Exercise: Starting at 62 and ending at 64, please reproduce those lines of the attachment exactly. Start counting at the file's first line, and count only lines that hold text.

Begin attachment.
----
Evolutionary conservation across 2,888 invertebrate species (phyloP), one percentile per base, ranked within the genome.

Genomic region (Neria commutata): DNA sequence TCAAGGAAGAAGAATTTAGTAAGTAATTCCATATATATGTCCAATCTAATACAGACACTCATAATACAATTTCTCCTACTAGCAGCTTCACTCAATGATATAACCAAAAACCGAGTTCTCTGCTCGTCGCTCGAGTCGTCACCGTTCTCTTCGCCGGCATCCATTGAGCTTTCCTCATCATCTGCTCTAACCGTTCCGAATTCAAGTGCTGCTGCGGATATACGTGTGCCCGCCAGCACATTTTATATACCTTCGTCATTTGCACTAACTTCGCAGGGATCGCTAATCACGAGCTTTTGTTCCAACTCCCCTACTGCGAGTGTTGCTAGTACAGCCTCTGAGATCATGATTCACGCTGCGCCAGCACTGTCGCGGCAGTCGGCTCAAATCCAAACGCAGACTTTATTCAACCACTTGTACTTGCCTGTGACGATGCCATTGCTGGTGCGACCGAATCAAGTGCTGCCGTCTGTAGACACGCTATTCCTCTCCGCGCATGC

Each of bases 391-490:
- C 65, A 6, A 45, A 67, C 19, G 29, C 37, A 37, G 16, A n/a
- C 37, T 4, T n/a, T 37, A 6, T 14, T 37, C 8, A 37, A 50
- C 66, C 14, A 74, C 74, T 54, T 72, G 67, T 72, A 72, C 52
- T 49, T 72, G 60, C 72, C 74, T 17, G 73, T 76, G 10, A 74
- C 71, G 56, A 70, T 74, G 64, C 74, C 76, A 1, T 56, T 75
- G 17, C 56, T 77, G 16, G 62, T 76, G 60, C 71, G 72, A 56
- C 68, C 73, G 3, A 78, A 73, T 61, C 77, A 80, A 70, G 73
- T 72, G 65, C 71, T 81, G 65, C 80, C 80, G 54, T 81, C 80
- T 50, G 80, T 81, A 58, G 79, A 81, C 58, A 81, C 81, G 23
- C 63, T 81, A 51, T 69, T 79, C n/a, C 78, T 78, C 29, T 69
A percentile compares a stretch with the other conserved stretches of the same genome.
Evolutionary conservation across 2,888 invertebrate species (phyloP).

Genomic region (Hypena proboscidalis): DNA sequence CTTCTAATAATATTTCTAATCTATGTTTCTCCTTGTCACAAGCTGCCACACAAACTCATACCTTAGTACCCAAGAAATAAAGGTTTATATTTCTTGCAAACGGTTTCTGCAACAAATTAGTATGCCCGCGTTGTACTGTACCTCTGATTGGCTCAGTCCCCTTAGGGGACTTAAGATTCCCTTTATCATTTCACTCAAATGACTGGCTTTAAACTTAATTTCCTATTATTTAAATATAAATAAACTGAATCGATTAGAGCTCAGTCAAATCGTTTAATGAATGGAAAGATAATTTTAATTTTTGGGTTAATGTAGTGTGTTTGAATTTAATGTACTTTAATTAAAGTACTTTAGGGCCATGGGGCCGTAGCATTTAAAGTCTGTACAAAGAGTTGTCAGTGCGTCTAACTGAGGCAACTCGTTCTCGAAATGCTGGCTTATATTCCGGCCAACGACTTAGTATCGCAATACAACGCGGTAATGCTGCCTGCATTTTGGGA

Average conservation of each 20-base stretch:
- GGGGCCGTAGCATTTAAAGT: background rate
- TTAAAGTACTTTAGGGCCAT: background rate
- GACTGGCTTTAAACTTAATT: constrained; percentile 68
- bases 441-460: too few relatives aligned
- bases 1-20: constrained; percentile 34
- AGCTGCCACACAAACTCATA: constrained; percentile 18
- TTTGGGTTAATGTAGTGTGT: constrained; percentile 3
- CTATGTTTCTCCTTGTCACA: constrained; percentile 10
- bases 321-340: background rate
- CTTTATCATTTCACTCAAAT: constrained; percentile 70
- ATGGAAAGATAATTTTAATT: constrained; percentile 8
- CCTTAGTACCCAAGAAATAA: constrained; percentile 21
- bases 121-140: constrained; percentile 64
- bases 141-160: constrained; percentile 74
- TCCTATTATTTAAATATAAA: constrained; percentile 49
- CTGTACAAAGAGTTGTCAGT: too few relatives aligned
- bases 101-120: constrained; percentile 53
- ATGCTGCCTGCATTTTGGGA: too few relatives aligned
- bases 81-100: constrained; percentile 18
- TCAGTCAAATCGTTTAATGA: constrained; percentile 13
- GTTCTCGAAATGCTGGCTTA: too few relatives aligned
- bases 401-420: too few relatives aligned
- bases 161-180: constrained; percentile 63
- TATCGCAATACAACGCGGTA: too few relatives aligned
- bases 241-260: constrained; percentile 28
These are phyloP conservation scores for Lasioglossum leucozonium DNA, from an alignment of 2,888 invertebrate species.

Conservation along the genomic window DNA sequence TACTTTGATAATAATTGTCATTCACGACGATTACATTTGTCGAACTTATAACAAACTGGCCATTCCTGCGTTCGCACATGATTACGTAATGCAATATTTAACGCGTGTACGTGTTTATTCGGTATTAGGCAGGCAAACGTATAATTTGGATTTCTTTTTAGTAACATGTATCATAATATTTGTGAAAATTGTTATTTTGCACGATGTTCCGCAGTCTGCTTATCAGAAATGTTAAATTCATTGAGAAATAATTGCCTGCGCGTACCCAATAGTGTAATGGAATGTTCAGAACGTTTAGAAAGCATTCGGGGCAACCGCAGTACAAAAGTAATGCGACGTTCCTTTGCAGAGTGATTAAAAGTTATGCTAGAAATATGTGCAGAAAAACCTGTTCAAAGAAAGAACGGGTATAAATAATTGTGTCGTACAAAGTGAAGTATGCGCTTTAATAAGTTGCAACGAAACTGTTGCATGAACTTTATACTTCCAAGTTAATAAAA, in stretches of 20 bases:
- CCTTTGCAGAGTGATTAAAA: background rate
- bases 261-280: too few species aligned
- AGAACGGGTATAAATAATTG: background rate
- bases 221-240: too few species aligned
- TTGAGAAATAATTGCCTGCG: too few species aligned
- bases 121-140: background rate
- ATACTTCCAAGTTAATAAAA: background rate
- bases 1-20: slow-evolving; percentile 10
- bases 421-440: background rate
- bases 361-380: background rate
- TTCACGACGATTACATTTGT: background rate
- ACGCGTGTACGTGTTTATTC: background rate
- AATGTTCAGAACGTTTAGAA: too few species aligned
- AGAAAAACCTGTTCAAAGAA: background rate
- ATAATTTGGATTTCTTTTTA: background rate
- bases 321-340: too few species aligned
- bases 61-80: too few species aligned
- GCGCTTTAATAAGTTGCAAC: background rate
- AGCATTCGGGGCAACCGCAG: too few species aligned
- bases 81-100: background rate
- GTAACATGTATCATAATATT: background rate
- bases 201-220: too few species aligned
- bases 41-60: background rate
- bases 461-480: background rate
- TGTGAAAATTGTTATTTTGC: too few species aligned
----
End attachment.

- GCGCTTTAATAAGTTGCAAC: background rate
- AGCATTCGGGGCAACCGCAG: too few species aligned
- bases 81-100: background rate